(j3.2006) Question about Comment GB20 on CFI_is_contiguous

Bill Long longb
Mon Oct 3 11:15:32 EDT 2011

On 9/29/11 7:16 PM, Malcolm Cohen wrote:
> -----Original Message-----
> From: Bill Long
> Date: ?????? 23???9???29??? 13:02
> To: fortran standards email list for J3
> Subject: Re: (j3.2006) Question about Comment GB20 on CFI_is_contiguous
> <<<
>> the "otherwise" specifies the result as 0. Similarly, if the descriptor
>> is for a scalar, "otherwise" wins.  If the intent is to use this result
>> to employ some optimized code for the case of the result = 1, then these
>> result values give you what you need.
>> This is completely unacceptable, and *NOT* what the programmer needs at all.
> I don't understand.  This is exactly what I, as a programmer, would
> want.  What do you want that is different?

I see two general cases where using CFI_is_contiguous would be interesting.

1) The function expects a descriptor for an object of a particular rank. 
  In this case, a test for obj->rank != expected_rank would go to error 
return code; otherwise the user might check for contiguous if the 
expected_rank > 0.  If the expected_rank is 0, then it would be 
pointless to call CFI_is_contiguous.

2) The function expects a descriptor for an object of arbitrary rank. 
In this case, I would test for obj->rank==0 separately.  If obj->rank > 
0 then CFI_is_contiguous being true would branch to code that multiplies 
the extents together (effectively collapsing the loop nest) and executed 
a single loop for the whole array. And generates vector code (for 
systems that only vectorize for stride-1), and perhaps sends the whole 
execution to a GPU.  None of these optimizations would be appropriate 
for a scalar, which has no extents to multiply together, and would not 
benefit from vectorization.  If you do not have a contiguous object, 
then the less optimal code path gets executed.  So, three code paths total.

>> Should the programmer be asking about a scalar descriptor (because of
>> assumed-rank), then for the scalar case he DEFINITELY DOES NOT WANT to use the
>> "unoptimised" code seeing as how the object is not discontiguous.
> The concept of "contiguous" is meaningless for a scalar.  Why would you
>    want to go through the optimized code?   The optimization is likely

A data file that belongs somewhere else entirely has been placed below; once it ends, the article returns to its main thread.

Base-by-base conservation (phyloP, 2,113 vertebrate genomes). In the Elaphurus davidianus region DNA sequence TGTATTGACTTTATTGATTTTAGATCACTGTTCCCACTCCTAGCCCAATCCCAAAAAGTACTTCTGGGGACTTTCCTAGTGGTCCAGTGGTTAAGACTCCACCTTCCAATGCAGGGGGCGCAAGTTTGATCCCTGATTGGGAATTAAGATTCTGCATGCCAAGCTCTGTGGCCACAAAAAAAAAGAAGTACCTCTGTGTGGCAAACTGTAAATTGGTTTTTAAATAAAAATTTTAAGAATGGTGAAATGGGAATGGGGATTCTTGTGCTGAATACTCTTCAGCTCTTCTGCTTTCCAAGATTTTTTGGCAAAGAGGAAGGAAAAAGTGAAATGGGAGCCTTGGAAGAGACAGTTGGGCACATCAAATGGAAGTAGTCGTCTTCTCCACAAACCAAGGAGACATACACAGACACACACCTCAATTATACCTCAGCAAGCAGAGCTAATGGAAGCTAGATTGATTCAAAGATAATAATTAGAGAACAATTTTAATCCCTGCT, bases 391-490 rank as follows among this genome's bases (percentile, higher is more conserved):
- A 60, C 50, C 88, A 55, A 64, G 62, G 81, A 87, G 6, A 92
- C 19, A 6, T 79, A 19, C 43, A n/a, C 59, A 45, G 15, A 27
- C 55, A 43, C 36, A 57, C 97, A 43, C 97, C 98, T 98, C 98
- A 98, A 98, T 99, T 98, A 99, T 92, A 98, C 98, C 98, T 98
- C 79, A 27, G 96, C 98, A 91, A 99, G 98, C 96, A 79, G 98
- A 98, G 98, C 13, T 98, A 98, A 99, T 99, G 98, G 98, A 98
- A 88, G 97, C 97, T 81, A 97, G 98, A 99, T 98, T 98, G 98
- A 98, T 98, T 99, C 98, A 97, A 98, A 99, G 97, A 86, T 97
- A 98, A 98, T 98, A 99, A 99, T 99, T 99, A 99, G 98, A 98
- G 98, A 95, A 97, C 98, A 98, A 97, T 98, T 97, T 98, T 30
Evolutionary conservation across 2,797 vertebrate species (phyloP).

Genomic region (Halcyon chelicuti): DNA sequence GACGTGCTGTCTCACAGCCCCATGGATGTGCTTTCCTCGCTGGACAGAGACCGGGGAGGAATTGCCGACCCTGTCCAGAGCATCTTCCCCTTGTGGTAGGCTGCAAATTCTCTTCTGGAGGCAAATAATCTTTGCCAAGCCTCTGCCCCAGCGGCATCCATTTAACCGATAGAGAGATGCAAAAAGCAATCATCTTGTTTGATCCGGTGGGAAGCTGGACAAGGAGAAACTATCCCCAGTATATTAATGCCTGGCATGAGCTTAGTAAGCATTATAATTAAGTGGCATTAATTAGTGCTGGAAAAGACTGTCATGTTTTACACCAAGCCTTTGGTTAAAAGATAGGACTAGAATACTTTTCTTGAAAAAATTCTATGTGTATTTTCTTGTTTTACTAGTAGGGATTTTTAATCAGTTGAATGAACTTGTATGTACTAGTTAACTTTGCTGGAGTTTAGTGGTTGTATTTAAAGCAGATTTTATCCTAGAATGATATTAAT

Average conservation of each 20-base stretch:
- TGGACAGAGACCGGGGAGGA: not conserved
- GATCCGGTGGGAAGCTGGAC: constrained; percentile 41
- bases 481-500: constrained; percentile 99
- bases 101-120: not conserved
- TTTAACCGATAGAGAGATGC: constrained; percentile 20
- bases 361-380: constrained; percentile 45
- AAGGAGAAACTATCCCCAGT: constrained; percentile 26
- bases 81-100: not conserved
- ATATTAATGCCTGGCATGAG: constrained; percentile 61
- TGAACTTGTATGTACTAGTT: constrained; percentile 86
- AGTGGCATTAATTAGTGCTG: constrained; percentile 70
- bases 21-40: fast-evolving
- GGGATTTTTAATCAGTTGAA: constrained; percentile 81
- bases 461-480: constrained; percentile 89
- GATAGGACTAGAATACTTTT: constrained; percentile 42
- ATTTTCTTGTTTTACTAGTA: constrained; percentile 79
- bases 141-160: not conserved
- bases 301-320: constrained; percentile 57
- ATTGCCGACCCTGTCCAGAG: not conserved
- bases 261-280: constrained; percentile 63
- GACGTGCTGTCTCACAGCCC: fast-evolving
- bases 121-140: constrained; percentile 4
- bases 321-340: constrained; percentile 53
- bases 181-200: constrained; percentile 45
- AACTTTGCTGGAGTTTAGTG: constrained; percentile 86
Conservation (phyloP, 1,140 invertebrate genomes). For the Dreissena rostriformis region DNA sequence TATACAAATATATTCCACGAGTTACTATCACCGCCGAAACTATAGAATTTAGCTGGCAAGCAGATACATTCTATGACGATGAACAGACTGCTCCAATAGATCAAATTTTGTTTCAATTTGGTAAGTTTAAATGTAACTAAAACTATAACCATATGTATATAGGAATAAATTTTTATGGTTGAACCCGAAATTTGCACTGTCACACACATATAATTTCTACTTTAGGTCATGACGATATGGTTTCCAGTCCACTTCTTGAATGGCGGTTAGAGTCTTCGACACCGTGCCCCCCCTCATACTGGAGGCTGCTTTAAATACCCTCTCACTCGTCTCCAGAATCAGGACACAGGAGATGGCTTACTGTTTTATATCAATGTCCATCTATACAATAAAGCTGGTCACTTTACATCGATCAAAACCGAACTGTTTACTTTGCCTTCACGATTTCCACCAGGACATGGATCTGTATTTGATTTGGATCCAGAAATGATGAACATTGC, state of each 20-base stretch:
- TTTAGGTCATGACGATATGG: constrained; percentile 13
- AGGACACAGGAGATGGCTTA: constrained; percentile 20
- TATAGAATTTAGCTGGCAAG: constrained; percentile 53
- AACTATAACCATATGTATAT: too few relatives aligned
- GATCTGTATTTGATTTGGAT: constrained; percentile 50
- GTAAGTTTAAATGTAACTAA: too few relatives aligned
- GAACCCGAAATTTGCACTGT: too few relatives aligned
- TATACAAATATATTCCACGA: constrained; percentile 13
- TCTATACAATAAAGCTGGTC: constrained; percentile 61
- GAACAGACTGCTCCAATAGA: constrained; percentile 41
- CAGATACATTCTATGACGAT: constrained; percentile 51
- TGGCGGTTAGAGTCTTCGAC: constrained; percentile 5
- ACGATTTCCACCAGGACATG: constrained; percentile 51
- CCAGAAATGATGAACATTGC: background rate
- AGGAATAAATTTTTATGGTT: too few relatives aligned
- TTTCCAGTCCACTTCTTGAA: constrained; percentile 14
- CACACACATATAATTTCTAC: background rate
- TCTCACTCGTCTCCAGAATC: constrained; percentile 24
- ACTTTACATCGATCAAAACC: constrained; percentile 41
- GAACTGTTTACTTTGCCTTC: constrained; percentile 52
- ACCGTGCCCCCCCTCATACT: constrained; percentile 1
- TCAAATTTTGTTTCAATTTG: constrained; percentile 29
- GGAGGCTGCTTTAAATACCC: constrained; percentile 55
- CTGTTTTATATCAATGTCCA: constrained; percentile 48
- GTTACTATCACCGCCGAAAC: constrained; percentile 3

> meaningless for a scalar.
> Contrariwise, why do you want to go through the code that is set up to handle
> discontiguous chunks when there is a scalar?  All that extra work to handle

Certainly would not do that. See above.


> discontiguous chunks is not only meaningless for a scalar but a pessimisation!
> The reason for asking about contiguity is not to "enable optimisation", it is to
> enable *the normal way C works* (see penultimate paragraph below).
> <<<
> I'm OK with requiring that the C descriptor actually describe an object,
> As the existing text requires.
> <<<
> and making it a programmer error to supply a descriptor for an
> unallocated allocatable or disassociated pointer.
> Which matches the Fortran intrinsic, and arguably follows from the existing
> text, but is not clearly stated and thus interp fodder; it would be good to have
> a clear statement like we do for several of the other functions.
> <<<
>    I assume this comes
> under C's undefined behavior, and the program can do what it wants.
> Umm, that's "the *PROCESSOR* can do what it pleases"... but I'm sure that's what
> you meant.
> <<<
> Including returning 0, which is the useful choice anyway.
> Since ".NOT.IS_CONTIGUOUS" implies that we have an object "with gaps", and thus
> we need special processing to handle the gaps, we clearly have different ideas
> of what the "useful" return value should be.  The normal C situation is that
> every object is contiguous, so it is the *discontiguous* state that is unusual,
> and also requires more work.
> Since an array with one element is contiguous, it would be more than surprising
> to discover that both "is_contiguous(scalar)" is allowed and required to return
> FALSE!  I suppose having such a perverse definition might encourage programmers
> to check the rank first though... but if we are going that route, just don't
> allow "is_contiguous(scalar)".
> Cheers,

Bill Long                                           longb at cray.com
Fortran Technical Support    &                 voice: 651-605-9024
Bioinformatics Software Development            fax:   651-605-9142
Cray Inc./Cray Plaza, Suite 210/380 Jackson St./St. Paul, MN 55101

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